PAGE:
The Constitution as we understand it includes principles that have emerged over time in a common law fashion. One such principle is the disposing power of the legislature – the understanding that only the legislature has the power to arrange, order, and distribute the power to act with the force of law among the different institutions of society. This Essay illustrates the gradual emergence of the disposing power in criminal, civil, and administrative law, and offers some reasons why it is appropriate that the legislature be given this exclusive authority. One implication of the disposing power is that another type of constitutional common law – the power of courts to prescribe rules inspired by the Constitution but subject to legislative revision, as described in Professor Henry Monaghan's pathbreaking 1975 Harvard Law Review Foreword – may in fact be unconstitutional in many of its applications.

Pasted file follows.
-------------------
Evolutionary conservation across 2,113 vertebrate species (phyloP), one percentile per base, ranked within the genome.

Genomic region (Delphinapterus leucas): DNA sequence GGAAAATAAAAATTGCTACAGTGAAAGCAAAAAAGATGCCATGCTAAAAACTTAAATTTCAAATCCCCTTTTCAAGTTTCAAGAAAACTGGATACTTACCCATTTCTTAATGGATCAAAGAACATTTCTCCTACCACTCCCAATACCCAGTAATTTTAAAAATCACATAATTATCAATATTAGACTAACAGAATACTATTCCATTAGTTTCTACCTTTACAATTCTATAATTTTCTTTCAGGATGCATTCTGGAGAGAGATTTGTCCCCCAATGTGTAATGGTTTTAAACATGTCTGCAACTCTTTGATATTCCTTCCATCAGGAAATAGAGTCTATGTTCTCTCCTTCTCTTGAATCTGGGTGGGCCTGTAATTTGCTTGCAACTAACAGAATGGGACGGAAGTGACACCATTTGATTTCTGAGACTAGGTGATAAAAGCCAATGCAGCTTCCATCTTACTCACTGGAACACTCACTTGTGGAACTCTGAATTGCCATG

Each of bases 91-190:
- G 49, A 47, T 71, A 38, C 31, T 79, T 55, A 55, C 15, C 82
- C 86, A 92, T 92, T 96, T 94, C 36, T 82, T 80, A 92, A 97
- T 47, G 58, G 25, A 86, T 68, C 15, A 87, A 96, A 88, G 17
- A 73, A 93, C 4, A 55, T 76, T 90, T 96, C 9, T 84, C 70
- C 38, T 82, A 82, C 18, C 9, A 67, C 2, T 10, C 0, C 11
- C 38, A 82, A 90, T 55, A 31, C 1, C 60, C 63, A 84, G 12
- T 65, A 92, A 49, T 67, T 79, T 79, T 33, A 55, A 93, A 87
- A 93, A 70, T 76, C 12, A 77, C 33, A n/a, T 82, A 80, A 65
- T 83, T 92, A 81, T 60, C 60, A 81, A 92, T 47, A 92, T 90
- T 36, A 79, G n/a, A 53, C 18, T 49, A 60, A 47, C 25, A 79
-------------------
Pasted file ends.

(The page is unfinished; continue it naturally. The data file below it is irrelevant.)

Thomas W. Merrill,
The Disposing Power of the Literature,
Colum. L. Rev.
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